RECIPE FOR SUCCESS

Panama 2017 | DIPLOMACY | GUEST SPEAKER

TBY talks to The Most Honourable Andrew Holness, Prime Minister of Jamaica, on the potential to boost cooperation between the Caribbean and South America, learning from the success story of the Panama Canal, and further areas of growth.

The Most Honourable Andrew Holness
BIOGRAPHY
The Most Honourable Andrew Holness has been the Prime Minister of Jamaica since March 2016. He also served as PM from October 2011 to January 2012. His political career began in 1997 when he became an MP for West Central St. Andrew and went on to serve as Opposition Spokesperson on Land and Development from 1999 to 2002. He became Minister of Education in 2007.

How can Jamaica and Panama cooperate to boost opportunities for growth?

Jamaica and Panama have a long history of cooperation. Many Jamaicans left here to build the Panama Canal and have formed a strong Jamaican community in Panama, so there is a historical basis for us to continue cooperating. The flight from Panama to Jamaica on Copa Airlines is significant as well; it is probably the main connection to the South American continent from the Caribbean. That needs to be explored because Central and South America offer a great tourism market. Many people in South and Central America who take vacations end up in North America; however, the Caribbean is right here. It is closer, involves less hassle, and there are many interesting things to see and do. There is a great potential to develop a product between Jamaica and the South American region. More flights are critical because much of South America could come through Panama to get to the Caribbean region.

What can Jamaica learn from Panama's experience in regards to Jamaica's attempts to boost operation efficiency in the Port of Kingston?

Determination gets it done. The Panamanian government made it a priority to expand the Panama Canal and it became an entire government and bipartisan approach. Jamaica is taking the same approach with logistics and the divestment of our port. We have diversity in our port and that crossed several administrations. Our port is now developed and there are plans for expansion. That will enable and facilitate more shipping between our port and the Panama Canal. However, I believe logistics around the port could give Jamaica a boost and the lesson is that it requires determination across government administrations to get it done; that is the approach I am taking. We are engaging both the government and the private sector and driving the entire government to develop logistics in Jamaica.

How would the region benefit from a regional strategy of renewables?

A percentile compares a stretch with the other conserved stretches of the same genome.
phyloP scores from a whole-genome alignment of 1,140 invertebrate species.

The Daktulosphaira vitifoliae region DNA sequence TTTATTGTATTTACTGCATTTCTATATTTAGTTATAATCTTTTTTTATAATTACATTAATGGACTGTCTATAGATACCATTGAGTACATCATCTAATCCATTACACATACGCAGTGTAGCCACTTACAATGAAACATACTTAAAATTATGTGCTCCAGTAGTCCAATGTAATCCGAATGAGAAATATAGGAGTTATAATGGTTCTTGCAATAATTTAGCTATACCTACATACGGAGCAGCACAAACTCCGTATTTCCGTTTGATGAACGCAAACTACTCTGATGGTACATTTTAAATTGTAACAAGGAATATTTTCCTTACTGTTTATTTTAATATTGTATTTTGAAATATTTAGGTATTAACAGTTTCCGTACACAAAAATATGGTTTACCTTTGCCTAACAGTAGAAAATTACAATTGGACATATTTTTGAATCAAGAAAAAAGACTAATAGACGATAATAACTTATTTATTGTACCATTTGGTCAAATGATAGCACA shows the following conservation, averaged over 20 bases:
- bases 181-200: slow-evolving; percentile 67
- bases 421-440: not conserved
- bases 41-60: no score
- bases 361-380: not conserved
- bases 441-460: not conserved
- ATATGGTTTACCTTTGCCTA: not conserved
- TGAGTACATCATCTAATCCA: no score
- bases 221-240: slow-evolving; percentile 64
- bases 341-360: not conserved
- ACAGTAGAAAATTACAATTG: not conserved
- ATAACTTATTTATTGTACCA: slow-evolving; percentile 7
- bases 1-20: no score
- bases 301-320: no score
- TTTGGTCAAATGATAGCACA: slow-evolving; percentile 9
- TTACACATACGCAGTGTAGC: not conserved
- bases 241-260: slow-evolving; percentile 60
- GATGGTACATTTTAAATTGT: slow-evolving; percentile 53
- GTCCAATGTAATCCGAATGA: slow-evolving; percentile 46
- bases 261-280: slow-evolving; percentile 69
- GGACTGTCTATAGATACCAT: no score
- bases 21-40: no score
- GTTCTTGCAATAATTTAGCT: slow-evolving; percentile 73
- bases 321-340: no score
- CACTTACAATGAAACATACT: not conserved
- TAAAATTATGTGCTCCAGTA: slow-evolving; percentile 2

Jamaica is probably the most advanced company in CARICOM in terms of the diversification of its energy mix. The other countries in the Caribbean region are doing well in terms of the efficiency of their refinery and the integration and expansion of renewables in their energy mix. We have benefited from the energy initiative launched under the previous US administration, which facilitated the development of an LNG terminal. In addition, the Overseas Private Investment Corporation (OPIC) from the US has also invested in renewables as well in Jamaica. We are doing very well in diversifying our energy mix here in Jamaica. Our intention is to become the hub since we have had the jumpstart.

Apart from logistics and tourism, what other sectors have a great deal of growth potential?

Business process outsourcing is indeed a major growth area for Jamaica. An entire government effort is being made to facilitate the development of that industry. It is an industry that can reap quick results in terms of employment; however, we have to plan for this industry in the long term because it changes rapidly in line with technology. On the horizon is technology that could make redundant some of the functions that are not being performed in call centers and other such operations. It means we have to rapidly upscale our workforce. While we try to get in that industry in a large way, we also plan how to upscale rapidly so that as the industry changes we are still leaders in the industry in the region.

Where do you want to see Jamaica in the medium term?

In the medium term, we want to get Jamaica up to full employment as quickly as possible. We want to be at 5% growth sustained in the middle term. We want to have a diversified economy in terms of energy, tourism, agriculture, business processing, and logistics. We also want to have a country that is at peace with itself, where crime is under control and our natural creativity can be expressed.